**Review update here.**
The people at MSR sent me the Fast Stash 2 tent to review.
I've had it for a month or so and finally took it out last night for the first time.
- Set up is a bit fussier than I'm used to, but once I figured it out, it'll be quicker next time.
- It's huge. For two, it's adequate. For one, as a base camp tent, it's rad.
- The sloping walls, combined with condensation, would make sleeping for two-- and staying dry -- a bit of a challenge.
- Probably a better tent for hikers than for touring cyclists. But would make a great base camp tent.
- Retail $300. Made in Taiwan.
There's a video on the MSR site that shows how to set it up. I watched a few weeks ago and probably should've watched it again before I set off last night. In the dark. In the rain. So, setting it up for the first time in the rainy dark was a tad frustrating. There are directions on the stuff sack.
|See those poles? They won't stand up unless everything is tied down.|
Especially in the wind. (Did I mention dark and rain?)
But one step in the directions is whacked. The tent is optimized to be set up with trekking poles. It comes with two light DAC poles for non-hikers. So, it's held up with these poles, then tied down with the guy lines.
The step that's crack-smoking is one where it says something like, "put the poles in, angle them towards the door to hold up the tent, then tie down the guys." It just doesn't stay up doing it that way without help. With help, I'm thinkning there would be no issues. Alone (in the dark rain), you gotta sort of tie it down, then wedge the poles in there.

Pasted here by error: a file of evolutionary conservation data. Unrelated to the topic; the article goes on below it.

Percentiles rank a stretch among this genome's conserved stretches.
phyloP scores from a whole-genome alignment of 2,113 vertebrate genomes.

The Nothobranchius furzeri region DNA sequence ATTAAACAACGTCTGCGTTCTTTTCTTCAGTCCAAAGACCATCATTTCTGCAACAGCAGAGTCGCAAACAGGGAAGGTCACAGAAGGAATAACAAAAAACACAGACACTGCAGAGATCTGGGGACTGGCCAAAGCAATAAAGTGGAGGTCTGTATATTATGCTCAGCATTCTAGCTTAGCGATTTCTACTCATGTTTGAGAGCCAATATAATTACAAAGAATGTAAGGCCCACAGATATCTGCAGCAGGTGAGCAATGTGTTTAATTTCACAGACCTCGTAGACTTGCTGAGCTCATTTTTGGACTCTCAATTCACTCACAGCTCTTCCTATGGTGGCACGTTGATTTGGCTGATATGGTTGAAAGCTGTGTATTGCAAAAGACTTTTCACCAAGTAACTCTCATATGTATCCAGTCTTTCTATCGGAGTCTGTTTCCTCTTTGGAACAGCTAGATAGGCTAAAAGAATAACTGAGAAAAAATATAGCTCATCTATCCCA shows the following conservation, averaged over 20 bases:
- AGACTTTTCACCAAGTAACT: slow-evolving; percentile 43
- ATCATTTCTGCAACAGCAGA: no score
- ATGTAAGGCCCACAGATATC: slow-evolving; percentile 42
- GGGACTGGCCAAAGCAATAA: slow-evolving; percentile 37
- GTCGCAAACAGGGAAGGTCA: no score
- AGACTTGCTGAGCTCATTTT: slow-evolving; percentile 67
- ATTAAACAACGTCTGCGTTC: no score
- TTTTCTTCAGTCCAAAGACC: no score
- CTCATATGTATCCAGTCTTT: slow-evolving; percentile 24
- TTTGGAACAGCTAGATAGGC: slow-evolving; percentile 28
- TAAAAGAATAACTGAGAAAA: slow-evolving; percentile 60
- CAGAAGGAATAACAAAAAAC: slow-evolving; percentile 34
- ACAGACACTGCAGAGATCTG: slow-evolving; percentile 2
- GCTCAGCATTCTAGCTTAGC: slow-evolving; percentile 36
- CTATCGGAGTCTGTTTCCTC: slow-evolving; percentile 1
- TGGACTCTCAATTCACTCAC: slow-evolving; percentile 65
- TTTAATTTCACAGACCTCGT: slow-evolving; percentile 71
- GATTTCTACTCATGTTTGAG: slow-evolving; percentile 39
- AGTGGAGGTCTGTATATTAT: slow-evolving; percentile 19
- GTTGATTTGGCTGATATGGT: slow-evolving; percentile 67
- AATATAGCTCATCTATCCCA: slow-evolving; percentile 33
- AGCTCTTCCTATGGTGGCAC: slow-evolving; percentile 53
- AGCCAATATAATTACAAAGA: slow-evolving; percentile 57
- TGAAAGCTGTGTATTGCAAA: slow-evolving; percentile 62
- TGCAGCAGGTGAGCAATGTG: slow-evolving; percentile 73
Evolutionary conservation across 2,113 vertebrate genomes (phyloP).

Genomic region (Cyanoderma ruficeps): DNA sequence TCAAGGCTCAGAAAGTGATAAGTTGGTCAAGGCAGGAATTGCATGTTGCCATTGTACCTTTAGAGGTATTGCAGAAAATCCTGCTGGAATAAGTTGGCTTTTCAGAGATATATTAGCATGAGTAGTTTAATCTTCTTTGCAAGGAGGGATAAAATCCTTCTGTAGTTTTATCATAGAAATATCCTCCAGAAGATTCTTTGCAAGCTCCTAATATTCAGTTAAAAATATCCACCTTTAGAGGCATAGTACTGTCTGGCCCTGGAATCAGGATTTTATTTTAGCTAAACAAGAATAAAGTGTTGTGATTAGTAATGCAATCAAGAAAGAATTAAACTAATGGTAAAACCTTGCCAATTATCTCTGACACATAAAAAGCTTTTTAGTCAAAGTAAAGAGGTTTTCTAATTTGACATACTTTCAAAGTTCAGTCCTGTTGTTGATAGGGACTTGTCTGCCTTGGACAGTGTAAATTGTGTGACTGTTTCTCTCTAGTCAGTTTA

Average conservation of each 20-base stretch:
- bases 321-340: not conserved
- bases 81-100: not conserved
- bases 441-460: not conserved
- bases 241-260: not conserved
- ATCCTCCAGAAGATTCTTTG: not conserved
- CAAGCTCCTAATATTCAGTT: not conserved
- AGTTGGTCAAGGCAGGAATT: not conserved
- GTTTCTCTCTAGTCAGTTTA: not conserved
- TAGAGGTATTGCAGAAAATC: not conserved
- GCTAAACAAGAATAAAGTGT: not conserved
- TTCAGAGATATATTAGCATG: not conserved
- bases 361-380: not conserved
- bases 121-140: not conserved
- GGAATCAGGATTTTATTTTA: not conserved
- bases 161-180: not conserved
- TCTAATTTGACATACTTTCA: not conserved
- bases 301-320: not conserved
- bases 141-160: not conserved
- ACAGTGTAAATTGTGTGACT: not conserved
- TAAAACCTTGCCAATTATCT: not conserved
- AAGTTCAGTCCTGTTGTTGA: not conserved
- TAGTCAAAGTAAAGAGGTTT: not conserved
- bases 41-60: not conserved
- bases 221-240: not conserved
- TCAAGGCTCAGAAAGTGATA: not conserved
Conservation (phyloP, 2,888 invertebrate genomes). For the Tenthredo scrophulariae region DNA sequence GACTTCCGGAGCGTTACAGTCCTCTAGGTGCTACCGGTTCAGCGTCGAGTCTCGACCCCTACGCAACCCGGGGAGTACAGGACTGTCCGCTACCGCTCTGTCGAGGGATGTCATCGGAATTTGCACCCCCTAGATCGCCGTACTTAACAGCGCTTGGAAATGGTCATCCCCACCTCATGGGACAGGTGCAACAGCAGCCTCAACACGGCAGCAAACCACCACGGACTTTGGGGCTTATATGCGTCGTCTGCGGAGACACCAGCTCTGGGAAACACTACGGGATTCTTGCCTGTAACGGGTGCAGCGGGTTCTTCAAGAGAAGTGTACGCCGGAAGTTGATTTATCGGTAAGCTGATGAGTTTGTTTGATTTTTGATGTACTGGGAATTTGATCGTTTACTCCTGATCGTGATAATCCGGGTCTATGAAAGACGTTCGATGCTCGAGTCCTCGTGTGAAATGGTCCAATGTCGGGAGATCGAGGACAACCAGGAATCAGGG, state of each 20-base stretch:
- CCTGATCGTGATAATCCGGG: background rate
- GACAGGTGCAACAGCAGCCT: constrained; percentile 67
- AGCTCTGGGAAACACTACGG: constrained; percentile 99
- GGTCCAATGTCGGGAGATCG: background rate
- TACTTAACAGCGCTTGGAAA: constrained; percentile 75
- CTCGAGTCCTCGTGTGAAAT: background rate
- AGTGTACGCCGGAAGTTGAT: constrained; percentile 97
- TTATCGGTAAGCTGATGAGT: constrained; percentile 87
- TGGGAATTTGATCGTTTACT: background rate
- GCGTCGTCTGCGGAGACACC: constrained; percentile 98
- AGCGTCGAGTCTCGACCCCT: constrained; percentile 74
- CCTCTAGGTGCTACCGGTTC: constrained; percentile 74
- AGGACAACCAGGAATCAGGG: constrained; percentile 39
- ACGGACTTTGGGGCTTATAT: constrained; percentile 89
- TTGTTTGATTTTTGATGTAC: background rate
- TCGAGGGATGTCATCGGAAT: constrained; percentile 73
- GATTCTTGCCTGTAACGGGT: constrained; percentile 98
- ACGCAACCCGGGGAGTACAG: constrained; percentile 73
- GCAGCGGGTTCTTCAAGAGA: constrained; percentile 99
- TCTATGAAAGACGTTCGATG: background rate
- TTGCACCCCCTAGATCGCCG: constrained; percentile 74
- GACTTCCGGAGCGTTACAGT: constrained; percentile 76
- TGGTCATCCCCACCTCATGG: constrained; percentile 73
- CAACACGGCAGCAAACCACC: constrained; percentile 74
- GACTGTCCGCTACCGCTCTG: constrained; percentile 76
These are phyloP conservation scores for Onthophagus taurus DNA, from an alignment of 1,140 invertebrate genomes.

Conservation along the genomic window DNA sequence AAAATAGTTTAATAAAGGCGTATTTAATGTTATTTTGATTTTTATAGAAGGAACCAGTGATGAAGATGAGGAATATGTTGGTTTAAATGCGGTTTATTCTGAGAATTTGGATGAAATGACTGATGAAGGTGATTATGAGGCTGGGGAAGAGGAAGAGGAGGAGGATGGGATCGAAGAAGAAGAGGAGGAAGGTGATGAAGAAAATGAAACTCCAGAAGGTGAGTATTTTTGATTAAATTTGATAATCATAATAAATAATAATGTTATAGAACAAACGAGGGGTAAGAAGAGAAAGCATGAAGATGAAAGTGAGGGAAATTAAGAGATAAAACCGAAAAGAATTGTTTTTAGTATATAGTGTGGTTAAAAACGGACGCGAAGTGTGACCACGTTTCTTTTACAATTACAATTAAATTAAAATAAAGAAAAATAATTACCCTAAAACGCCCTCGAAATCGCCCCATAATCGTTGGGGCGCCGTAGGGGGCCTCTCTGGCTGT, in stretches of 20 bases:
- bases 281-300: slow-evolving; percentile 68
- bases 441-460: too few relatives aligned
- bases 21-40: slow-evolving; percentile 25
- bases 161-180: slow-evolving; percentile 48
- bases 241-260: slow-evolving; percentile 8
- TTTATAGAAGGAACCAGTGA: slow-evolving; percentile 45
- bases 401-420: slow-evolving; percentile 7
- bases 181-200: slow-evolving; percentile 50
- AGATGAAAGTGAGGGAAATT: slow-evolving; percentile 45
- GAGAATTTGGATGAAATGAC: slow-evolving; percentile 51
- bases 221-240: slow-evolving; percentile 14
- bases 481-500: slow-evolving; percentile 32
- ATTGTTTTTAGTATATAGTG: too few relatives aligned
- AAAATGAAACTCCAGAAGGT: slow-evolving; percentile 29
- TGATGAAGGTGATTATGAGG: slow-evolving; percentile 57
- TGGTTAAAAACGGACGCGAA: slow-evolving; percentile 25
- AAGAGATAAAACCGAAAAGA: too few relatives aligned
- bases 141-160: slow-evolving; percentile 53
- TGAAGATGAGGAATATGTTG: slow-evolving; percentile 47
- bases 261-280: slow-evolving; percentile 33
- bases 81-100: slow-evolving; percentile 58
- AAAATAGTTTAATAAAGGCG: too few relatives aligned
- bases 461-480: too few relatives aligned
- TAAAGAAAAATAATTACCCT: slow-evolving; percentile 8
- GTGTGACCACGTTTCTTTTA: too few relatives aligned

Anyway -- a lot virtual ink here, but the net: I think after setting it up a couple times alone, or if I had help setting it up, it would be trivial.
For two, on a dry night, I think it would be fine. But it's a single wall tent. So on a rainy night, even where I put my head next to the side screen, in an attempt to not build condensation, the walls were dripping by morning. Given how the inside slopes, if you've got two in there, the person on the sloping wall is probably going to get pretty wet. So for two. Not so great.
For one: this would work great as a base camp. I'm looking forward to setting this up at the river next year and any National Forest trips we make. It's perfect for one-biker base-camper.
As a bike touring tent for two. I'd have to figure out that condensation thing before taking it on the road. If you did tour with it, you could have one cyclist take the poles and one take the tent to sort of break up the load. It's 4 pounds all up.
|Loads of room.|